Isometric Exercises


Isometric exercises are a form of resistance training which makes use of certain muscles while in a stationary position.  The body exerts power in opposition to an immovable object (such as a wall, or gravity!), but you are still (static) and do not move.  It is often performed by holding the extremities of the body in a set position for a set period of time.

Isometrics are a form of static calisthenics exercise (when done without weights) which improves muscle strength around the joint at which the exercise is performed.  For example, by standing, you are engaging muscles around your ankles and legs to keep you balanced.

Although isometrics can be done with or without weights, results can be achieved without the use of weights – thus making isometrics fundamentally a calisthenic exercise.

Activities such as Yoga and Pilates incorporate isometric exercises into their techniques and forms and as we all know they are great ways of helping people stay fit.  Although Yoga and Pilates are associated and performed by lots of women, the exercises are not limited to only women. Men, Children, and the elderly can all take part in the beneficial calisthenic and isometric exercises of Yoga and Pilates.

Some various Isometric Exercises include:

Note: There are many other types of isometric exercises which can benefit parts of your body such as the rotators cuff, knees, hamstrings, etc. Below are just a few examples of popular isometric exercises.

  • T-Arms – Extending arms out to the sides parallel to the ground and holding for a set time. Your body is in the shape of a “T” – this is a calisthenic shoulder exercise. Hold for set amount of time.
  • Wall Squat – Holding the squat position against a wall. Make sure your thighs are parallel to the ground and your shins are parallel to the wall – shins and thighs form a 90 degree angle. Hold for set amount of time.
  • The Plank calisthenic exercise for the abdomens.  Assume a pushup position, but you will be on your forearms. Tighten the abs midsection core of your body. Hold for set amount of time.
  • Calf raise – lift one foot off the ground while the other foot remains on the ground but only on the toes! You should use a wall or other means to hold your balance for this calisthenic exercise. Hold for set amount of time.
  • Hundred Breaths – This is a move you may know from Pilates. Lie face up and back on a mat with arms by your sides. Bend legs to 90 degrees in the air, thighs perpendicular to the ground – shins parallel to the ground. Lift your head and shoulders off mat and “pulse” the arms in a small up and down beside you. Hold for set amount of time.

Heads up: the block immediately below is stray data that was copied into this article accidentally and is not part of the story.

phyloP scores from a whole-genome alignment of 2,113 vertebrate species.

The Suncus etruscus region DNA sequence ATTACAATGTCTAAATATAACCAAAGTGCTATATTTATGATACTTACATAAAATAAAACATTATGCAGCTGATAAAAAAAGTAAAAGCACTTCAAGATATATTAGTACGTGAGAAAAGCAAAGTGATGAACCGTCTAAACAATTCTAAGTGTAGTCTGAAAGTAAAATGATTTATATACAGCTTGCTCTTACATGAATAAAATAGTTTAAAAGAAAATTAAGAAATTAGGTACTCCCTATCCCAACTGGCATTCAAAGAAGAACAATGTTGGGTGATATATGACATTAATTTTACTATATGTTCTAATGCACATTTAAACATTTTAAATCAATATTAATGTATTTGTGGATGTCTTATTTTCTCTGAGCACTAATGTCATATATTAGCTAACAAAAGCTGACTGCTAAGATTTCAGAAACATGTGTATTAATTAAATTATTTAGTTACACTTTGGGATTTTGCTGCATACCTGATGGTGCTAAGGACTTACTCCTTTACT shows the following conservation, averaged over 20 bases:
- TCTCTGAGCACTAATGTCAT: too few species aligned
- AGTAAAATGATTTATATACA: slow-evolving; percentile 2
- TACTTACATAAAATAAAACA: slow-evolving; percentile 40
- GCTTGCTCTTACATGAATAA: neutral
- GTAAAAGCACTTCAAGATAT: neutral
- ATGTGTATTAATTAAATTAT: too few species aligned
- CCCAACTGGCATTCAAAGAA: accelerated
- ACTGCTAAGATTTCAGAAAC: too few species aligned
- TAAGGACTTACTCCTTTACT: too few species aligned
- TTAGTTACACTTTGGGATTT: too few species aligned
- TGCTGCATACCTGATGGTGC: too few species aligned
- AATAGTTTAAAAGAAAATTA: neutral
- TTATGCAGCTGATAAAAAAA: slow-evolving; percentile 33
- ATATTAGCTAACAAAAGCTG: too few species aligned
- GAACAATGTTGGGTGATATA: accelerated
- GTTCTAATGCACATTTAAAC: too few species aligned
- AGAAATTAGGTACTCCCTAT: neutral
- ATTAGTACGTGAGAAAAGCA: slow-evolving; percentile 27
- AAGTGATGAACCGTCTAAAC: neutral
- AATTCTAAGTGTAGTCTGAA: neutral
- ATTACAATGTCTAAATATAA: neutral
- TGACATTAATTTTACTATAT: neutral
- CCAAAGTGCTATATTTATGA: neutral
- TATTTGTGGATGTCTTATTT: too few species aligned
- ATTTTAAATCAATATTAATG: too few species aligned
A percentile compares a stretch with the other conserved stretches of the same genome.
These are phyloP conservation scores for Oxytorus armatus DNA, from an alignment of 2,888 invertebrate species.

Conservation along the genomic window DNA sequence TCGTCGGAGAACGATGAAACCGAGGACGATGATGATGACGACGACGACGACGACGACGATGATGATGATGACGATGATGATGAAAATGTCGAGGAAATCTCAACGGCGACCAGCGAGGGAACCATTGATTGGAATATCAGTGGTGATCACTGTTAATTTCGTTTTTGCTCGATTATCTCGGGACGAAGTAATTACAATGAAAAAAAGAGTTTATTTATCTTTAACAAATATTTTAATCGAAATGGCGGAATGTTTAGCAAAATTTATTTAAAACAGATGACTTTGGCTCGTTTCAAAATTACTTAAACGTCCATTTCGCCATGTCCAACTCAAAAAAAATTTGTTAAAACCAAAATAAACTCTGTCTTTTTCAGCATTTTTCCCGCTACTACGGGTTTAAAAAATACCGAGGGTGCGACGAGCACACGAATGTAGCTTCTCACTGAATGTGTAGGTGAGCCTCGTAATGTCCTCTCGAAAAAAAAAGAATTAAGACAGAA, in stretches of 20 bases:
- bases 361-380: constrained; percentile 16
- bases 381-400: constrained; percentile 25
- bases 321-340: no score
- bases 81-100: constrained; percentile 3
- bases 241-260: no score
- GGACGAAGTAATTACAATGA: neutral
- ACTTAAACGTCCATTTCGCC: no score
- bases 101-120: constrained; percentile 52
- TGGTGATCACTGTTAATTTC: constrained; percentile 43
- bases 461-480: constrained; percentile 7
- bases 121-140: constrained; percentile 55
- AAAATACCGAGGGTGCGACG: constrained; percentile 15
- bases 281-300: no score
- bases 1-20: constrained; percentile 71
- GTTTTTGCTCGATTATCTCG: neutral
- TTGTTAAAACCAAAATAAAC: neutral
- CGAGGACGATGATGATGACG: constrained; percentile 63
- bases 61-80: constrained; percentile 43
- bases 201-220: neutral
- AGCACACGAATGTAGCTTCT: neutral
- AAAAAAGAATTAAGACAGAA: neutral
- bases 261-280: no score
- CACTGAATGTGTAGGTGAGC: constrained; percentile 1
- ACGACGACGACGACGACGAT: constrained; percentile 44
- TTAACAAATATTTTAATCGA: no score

• Side Bridge – similar to “The Plank” isometric except you will only have one forearm on the ground and one foot on the ground while facing to one side. Face left or right. Your forearm should try to keep you balanced while your foot NOT on the ground should be resting on top of the foot on the ground. Keep your body straight and hold for set amount of time.
  • Isometric Push up – Assume push up position, go down to about halfway and hold for set amount of time.
  • Isometric Crunch Exercise –  This exercise works the abdominal muscles. Lie on your back, bring your legs, shoulders, and arms up and in as if you were creating a ball with your body. Do not grab and hold your legs!  Hold this position to complete the exercise. Instead of crunching into a ball, you may also lift and hold your legs while placing your arms straight against your body with your palms flat on the floor.

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Hold all isometric exercise positions for 10-30 seconds if possible depending on your level of fitness and strength. Overtime you’ll build more strength and be able to do them longer so don’t quit! Stay consistent!

Who benefits from Isometrics?

Generally, consult your doctor first, but everyone can benefit from isometrics. Isometrics are especially helpful to those who suffer from any kind of joint pains or arthritis as it does not require you to move your joints.  Isometric exercises are most often used for rehabilitation purposes, but that does not mean people who don’t need rehabilitation cannot benefit from it!

“Research has been done showing muscle contractions during isometric exercise produced more force then a contraction generated by lifting weights.”  However, isometric exercises does not build muscle effectively.

Isometric exercises mainly strengthen the muscles in selected areas of your body.   Although isometric exercises may result in a great deal of benefit to the individual, there are some precautions that should be noted.

Who should avoid isometric exercises?

Those with high blood pressure should not engage in isometrics.  These exercises are known to increase blood pressure more than any other form of exercise because the body stays static while performing the activity which makes the heart compensate by pumping harder.  The heart pumps harder because usually movement of your muscles and extremities helps blood flow, but since you are in a stationary position while performing isometrics the heart must do all the work itself to keep blood flowing, thus your blood pressure increases.  Although the blood pressure typically returns to normal quickly once the body is relaxed, the spike in blood pressure can be dangerous to those who already suffer from any form of hypertension.

It is important to continue breathing throughout the exercise to feed oxygen to the engaged muscles.  Holding your breath will only make your blood pressure worse!

If you’re healthy, try these exercises and you’ll feel a world of difference.  Isometrics really helps you know your body better!